The Hilde Project
In March 2013, St. Matthew’s parish member Rosemary Bratton traveled to Germany as part of a pilgrimage to St Hildegard’s Homeland. In Germany she learned with amazement what Hildegard accomplished in her life as a cloistered nun living closely with other nuns. As she walked through the ruins in Disibodenberg and stood in the small space that was Hildegard’s home, she was reminded of the incarcerated women at the Women’s Center in Lusk. She began to see the correlation between cloistered women and incarcerated women and to see Hildegard and her life as a model for her own life and for women who are incarcerated or disenfranchised by poverty, criminal involvement, homelessness, drug and alcohol issues and victim/survivors of domestic violence.
"St. Hildegard serves as a model for women who are incarcerated or disenfranchised by poverty, criminal involvement, homelessness, drug and alcohol issues and victim/survivors of domestic violence."
In Wyoming, like most states, funding for prison education programs is tight. Current programming includes adult basic education, which is mandatory for inmates without a high school diploma, as well as some college credit courses. Several years ago, a team of University of Wyoming professors saw a need for greater college-credit offerings. Despite limited funding, Gender & Women’s Studies Program faculty members, along with Rosemary Bratton of the Wyoming Women’s Business Center, created a successful partnership with the Wyoming Department of Corrections (DOC) to deliver more educational content, starting with the Wyoming Women’s Center in Lusk. The Wyoming Pathways from Prison Project was the result of that partnership. Begun in 2015, in-depth interviews were conducted with 40 incarcerated women in Lusk and 28 women on probation to determine the challenges to community reintegration faced by the women. The needs assessment resulted in 12 evidencebased recommendations, including many of those implemented by Rosemary at the Lusk facility.
The vision for The Hilde Project began for founder and director Bratton with the trip to Germany. Inspired by the life and teachings of St Hildegard, The Hilde Project’s mission is to empower women to achieve self-sufficiency through jobs, education, life skills and mentoring. The Hilde Project provides education and support services for disenfranchised women.
The Hilde Project’s mission is to empower women to achieve self-sufficiency through jobs, education, life skills and mentoring.
The original vision to teach knitting, crocheting and sewing skills, provide small business development education and have a marketplace where women could sell their creations as a way to support themselves and their children has evolved and changed as Covid and staff shortages at the facility limited in-person visits and hands-on interaction. Even Zoom has been difficult as it requires staff presence to set up and monitor Zoom rooms. “Nevetherless, she persisted” and Rosemary continues to advocate fiercely for the women incarcerated at the Lusk Women’s Center. Currently The Hilde Project provides the women with donated yarn for their Project Love Creations, delivers boxes of books from the Albany County Library, and in 2020 delivered about two hundred plants for the flower gardens. The funding for the plants was provided by the Foundation for the Episcopal Church in Wyoming and Rosemary made several trips to Lusk with her car filled with flowers. Rosemary developed curriculums for reentry and domestic violence classes and facilitated both until 2019 when Covid happened.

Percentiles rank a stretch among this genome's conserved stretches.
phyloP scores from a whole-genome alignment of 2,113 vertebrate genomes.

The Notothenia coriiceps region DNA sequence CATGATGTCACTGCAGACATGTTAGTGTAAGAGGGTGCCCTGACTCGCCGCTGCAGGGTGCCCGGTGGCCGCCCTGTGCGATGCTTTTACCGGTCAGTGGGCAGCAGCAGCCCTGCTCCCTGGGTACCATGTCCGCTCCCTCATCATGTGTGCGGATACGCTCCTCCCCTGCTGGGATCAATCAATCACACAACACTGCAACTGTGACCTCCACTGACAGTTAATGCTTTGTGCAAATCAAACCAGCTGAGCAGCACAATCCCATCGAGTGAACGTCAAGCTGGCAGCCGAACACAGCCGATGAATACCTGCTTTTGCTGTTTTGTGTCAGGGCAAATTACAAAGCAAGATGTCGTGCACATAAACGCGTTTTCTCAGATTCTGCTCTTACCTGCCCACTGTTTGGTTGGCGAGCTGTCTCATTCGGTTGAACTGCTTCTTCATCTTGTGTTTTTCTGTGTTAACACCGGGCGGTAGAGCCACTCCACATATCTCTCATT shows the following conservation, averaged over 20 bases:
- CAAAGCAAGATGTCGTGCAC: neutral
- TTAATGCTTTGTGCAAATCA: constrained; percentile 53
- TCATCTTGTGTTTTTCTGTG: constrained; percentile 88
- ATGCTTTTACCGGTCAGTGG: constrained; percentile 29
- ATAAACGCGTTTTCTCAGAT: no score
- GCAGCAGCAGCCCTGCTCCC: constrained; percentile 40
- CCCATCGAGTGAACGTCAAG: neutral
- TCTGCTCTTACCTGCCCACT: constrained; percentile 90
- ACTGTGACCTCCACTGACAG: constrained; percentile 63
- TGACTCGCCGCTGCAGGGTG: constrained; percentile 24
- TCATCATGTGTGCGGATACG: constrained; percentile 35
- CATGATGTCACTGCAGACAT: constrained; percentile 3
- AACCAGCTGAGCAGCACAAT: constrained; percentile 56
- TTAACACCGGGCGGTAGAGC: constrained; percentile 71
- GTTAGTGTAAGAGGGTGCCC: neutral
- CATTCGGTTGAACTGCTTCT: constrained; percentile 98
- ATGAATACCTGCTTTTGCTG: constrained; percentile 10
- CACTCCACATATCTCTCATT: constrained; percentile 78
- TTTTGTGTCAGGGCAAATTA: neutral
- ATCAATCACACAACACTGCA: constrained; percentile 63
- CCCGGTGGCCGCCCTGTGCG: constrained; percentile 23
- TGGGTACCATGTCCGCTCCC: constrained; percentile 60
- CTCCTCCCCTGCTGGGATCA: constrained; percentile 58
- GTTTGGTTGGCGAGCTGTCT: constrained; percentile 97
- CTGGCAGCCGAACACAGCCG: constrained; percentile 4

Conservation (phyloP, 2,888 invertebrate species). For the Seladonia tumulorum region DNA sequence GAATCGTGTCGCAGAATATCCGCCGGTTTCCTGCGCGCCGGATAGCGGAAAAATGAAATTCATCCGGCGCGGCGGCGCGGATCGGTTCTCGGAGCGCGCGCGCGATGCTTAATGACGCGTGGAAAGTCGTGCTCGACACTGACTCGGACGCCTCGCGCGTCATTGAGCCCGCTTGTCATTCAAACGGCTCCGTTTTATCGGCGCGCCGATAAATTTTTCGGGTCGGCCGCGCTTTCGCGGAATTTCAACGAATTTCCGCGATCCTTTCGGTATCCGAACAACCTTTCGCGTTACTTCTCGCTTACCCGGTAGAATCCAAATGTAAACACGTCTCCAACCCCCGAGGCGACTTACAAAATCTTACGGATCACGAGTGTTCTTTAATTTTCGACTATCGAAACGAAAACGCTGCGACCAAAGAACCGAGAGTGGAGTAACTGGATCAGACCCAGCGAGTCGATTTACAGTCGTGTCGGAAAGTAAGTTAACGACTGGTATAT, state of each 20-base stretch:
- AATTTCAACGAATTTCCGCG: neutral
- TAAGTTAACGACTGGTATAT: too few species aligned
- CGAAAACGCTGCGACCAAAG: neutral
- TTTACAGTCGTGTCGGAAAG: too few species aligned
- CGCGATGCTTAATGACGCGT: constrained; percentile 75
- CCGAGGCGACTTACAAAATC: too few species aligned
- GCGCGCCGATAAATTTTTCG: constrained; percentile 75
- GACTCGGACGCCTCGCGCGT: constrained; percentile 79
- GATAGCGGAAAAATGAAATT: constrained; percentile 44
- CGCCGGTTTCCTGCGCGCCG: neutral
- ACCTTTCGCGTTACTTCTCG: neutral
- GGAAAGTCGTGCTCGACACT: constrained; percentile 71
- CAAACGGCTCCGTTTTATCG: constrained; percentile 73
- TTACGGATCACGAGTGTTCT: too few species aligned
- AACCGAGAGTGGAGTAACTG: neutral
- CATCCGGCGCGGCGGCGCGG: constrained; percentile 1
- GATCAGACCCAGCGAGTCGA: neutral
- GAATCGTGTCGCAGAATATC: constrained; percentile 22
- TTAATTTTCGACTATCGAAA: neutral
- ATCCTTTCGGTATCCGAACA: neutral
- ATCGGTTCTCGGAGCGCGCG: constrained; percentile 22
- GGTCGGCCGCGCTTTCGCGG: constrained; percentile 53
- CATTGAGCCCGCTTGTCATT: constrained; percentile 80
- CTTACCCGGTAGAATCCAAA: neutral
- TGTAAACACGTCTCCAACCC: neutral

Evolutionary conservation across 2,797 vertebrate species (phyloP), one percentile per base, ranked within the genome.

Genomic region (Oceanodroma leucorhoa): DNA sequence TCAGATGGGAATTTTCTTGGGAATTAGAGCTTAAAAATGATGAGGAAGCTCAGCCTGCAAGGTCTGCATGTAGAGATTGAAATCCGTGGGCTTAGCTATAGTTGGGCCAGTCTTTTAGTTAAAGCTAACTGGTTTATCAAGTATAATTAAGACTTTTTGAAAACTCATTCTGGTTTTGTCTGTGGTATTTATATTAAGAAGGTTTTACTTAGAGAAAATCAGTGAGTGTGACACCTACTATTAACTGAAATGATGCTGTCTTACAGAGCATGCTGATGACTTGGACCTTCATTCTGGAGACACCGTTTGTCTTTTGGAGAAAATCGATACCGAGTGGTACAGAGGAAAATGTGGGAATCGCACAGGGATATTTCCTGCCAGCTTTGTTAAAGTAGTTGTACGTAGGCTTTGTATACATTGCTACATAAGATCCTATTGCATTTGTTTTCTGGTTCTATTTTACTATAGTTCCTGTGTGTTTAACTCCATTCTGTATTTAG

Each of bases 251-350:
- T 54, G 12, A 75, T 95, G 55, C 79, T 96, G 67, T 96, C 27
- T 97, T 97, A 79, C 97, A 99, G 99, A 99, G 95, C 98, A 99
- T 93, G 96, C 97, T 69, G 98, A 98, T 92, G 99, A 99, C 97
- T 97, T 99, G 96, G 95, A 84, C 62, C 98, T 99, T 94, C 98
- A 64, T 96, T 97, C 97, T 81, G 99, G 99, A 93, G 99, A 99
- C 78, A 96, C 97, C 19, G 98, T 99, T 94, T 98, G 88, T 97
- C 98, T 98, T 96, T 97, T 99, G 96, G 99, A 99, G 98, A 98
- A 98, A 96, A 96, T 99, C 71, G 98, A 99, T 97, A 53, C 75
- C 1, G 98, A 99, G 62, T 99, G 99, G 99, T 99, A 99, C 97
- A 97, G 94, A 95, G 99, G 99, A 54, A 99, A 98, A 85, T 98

Currently Bratton facilitates Women for Sobriety and Living Compass. Women for Sobriety is a recovery program designed for women and focuses on 13 acceptance statements which provide direction and guidance on how to change a habitual way of thinking and shows the way for change to happen. Living Compass offers the women an opportunity to pause and check their bearings as to where they are heading in different aspects of their lives and themselves and asking “Am I heading in the direction that I desire for myself?” Whole person wellness examines all dimensions of life Heart, Soul, Strength and Mind. One of the dreams that has not been attained is a mentoring program for formerly incarcerated women in Wyoming.
Women leaving the prison in Lusk or their local city or county jail are usually returning to their communities, often in rural areas of Wyoming where they frequently lack social bonds and support networks. This vision provides a mentoring program for women who have the hope, desire, drive, ambition and potential to achieve specific goals with mentors who have the know-how, experience, wisdom and resources to assist them toward the achievement of their goals. Episcopal churches across Wyoming could be instrumental in making this dream a reality.
For more information on The Hilde Project, contact Rosemary Bratton at email@example.com